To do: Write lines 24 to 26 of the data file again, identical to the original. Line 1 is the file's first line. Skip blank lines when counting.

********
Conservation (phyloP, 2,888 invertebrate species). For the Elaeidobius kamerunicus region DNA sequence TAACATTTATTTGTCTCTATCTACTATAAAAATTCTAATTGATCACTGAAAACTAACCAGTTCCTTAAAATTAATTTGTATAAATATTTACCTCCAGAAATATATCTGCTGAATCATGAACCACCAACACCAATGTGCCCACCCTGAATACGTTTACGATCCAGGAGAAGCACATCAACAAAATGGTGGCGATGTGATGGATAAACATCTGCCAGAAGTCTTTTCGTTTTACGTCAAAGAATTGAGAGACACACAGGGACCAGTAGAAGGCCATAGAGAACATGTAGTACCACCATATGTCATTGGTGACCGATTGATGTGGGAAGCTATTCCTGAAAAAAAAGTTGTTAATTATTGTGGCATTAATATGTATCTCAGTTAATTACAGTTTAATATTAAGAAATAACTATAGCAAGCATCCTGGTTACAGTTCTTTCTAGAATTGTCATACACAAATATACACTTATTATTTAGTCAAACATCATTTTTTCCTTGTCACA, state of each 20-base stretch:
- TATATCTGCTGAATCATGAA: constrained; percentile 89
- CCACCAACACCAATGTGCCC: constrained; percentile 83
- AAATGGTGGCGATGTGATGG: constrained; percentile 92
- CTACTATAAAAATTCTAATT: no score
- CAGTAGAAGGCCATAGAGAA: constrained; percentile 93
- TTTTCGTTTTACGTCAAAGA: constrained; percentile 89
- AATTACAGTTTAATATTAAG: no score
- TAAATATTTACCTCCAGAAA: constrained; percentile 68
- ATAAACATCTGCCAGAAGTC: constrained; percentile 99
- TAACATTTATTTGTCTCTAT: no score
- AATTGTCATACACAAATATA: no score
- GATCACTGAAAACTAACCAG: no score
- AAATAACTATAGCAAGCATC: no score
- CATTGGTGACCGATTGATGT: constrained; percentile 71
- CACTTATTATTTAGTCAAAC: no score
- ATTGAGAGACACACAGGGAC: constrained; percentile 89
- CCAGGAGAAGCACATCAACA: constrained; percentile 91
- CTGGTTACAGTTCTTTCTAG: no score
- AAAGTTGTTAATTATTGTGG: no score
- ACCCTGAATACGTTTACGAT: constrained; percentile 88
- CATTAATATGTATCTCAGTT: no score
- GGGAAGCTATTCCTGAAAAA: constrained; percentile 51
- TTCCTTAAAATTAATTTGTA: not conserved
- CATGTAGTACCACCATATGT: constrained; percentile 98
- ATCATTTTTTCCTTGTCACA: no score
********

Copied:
- TTCCTTAAAATTAATTTGTA: not conserved
- CATGTAGTACCACCATATGT: constrained; percentile 98
- ATCATTTTTTCCTTGTCACA: no score